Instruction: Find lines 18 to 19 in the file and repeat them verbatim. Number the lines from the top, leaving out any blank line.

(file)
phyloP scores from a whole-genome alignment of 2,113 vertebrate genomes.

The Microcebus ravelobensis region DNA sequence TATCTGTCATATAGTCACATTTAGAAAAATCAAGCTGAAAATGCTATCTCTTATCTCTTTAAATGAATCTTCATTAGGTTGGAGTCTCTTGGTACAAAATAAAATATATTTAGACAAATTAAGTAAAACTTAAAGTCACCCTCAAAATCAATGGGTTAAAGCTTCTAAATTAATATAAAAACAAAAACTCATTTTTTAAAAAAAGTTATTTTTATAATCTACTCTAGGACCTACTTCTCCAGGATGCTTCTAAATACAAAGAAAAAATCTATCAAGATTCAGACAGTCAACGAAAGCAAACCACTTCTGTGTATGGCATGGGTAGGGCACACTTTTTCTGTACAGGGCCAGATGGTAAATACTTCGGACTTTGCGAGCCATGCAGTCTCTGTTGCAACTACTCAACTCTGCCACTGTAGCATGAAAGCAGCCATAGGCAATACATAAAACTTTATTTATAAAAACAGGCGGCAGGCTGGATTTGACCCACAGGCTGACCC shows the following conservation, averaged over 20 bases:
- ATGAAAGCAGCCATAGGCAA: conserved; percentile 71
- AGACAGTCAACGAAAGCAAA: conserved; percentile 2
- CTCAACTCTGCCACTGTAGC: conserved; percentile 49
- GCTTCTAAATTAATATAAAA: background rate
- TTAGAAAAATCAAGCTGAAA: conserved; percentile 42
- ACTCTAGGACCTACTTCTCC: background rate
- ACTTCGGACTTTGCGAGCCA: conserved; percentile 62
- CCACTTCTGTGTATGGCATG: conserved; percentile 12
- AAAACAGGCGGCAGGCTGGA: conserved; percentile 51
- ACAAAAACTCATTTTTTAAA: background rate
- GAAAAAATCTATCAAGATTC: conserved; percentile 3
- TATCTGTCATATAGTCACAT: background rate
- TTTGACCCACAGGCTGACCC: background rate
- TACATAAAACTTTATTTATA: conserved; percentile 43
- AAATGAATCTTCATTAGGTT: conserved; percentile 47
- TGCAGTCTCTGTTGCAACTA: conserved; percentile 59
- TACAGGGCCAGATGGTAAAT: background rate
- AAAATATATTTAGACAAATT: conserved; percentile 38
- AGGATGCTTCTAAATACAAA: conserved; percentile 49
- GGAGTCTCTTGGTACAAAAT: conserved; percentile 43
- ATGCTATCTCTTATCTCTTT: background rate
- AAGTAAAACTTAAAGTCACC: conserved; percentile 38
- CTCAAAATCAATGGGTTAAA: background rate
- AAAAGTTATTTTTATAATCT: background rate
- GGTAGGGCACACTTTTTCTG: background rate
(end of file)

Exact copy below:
- TGCAGTCTCTGTTGCAACTA: conserved; percentile 59
- TACAGGGCCAGATGGTAAAT: background rate